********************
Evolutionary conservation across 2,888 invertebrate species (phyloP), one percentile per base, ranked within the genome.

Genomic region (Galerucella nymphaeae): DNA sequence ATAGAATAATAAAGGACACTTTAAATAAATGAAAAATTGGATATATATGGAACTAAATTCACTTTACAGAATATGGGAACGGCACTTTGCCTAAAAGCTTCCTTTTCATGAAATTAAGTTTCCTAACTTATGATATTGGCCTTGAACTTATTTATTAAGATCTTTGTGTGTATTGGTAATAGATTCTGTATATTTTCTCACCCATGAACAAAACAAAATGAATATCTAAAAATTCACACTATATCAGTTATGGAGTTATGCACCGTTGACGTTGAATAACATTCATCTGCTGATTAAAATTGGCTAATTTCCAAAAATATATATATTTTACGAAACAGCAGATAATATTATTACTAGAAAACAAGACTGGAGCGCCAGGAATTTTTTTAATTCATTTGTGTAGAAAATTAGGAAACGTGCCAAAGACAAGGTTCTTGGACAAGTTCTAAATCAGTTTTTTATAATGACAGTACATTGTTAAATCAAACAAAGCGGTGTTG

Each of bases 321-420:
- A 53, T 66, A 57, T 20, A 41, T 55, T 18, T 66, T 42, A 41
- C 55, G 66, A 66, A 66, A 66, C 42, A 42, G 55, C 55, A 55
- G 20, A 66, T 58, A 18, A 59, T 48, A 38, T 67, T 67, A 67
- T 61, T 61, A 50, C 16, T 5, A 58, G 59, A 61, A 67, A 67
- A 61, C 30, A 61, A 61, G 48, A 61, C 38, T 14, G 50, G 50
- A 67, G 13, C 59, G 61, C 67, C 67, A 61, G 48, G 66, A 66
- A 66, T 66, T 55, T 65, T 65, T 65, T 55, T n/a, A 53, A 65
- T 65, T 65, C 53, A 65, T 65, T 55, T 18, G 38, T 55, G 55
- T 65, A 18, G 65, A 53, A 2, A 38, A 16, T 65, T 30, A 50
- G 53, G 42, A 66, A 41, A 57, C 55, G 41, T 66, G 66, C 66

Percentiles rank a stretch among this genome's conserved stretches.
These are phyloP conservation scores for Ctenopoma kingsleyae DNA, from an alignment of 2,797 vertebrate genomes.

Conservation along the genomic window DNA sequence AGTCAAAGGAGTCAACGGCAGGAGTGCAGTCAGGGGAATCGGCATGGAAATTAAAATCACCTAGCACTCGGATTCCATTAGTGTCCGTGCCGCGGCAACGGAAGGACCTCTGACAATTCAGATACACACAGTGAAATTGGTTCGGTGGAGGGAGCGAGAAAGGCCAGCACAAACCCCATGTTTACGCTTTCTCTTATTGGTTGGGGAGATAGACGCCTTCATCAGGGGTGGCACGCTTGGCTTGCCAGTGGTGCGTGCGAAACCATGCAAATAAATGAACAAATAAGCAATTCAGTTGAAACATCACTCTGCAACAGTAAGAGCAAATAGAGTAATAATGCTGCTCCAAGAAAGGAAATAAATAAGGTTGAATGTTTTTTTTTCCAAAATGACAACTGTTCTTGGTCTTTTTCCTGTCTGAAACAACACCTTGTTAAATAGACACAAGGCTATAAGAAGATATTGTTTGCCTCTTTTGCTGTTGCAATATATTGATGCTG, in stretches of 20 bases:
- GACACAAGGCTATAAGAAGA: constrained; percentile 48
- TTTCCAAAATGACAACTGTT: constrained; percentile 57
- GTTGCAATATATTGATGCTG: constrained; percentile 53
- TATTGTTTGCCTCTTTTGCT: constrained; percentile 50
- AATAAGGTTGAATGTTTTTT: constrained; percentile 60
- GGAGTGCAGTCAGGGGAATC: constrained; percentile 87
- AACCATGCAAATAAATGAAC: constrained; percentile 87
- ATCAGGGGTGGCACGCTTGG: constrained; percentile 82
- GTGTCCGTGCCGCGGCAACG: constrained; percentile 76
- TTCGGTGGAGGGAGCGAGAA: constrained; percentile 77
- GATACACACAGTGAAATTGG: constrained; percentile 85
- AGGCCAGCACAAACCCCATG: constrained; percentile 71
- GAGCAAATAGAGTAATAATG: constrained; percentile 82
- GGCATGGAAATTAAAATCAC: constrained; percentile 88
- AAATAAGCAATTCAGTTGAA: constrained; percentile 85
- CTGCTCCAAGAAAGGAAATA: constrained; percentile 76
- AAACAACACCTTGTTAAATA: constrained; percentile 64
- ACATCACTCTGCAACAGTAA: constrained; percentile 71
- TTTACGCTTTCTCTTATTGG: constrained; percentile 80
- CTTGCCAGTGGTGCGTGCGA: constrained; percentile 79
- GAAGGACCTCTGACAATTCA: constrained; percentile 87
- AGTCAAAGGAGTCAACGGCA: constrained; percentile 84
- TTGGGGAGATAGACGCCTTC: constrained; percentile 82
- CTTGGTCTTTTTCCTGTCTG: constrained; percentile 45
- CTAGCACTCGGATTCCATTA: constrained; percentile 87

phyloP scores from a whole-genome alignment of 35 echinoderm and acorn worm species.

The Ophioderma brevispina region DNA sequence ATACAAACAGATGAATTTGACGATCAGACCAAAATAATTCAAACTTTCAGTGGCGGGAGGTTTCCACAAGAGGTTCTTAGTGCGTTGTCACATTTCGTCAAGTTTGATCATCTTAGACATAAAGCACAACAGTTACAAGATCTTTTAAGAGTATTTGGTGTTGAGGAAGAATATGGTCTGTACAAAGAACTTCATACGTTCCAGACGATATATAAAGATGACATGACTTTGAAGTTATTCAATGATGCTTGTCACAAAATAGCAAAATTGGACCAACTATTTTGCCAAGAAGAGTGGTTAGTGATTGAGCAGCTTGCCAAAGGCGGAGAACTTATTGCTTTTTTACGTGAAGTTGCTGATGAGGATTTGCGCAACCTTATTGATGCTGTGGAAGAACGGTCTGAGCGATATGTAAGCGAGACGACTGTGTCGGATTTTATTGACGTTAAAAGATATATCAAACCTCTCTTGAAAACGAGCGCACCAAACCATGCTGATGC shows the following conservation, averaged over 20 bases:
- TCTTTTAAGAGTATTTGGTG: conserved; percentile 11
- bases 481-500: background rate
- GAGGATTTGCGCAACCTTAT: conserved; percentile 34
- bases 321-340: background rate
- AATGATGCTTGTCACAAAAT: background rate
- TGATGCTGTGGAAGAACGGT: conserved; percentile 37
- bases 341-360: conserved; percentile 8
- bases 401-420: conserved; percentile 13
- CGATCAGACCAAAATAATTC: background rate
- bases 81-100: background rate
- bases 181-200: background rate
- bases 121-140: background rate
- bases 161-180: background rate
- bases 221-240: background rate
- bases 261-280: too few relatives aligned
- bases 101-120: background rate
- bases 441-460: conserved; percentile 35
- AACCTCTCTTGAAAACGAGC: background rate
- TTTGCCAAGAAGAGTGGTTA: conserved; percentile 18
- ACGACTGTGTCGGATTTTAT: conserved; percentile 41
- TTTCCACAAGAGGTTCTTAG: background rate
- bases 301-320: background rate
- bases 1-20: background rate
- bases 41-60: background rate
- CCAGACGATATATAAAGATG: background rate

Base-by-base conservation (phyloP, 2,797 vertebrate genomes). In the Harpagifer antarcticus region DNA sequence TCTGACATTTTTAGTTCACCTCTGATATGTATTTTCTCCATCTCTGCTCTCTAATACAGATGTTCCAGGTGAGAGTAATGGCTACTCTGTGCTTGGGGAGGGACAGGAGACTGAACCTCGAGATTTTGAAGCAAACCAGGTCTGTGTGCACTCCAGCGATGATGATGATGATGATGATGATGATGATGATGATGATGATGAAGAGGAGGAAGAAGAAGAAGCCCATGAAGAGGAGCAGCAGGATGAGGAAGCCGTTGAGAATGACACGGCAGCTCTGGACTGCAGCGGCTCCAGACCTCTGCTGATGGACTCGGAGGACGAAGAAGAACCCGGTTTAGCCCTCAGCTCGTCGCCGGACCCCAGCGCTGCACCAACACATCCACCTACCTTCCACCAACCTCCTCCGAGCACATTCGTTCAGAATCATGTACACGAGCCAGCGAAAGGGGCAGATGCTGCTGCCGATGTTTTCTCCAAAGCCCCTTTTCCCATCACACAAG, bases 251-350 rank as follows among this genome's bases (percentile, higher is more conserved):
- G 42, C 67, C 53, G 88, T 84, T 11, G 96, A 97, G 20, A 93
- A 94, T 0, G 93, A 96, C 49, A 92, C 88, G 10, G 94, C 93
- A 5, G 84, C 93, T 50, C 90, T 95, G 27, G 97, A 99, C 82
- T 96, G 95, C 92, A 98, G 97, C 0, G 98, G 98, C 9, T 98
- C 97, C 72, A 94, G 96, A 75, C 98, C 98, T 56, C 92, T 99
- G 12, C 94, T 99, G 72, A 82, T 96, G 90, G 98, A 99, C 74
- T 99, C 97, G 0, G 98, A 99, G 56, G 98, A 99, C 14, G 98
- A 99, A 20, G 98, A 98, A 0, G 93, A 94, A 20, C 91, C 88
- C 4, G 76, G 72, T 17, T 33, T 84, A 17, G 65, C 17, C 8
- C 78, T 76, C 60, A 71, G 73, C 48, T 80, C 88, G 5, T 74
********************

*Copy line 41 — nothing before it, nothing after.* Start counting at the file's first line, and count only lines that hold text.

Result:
- CTAGCACTCGGATTCCATTA: constrained; percentile 87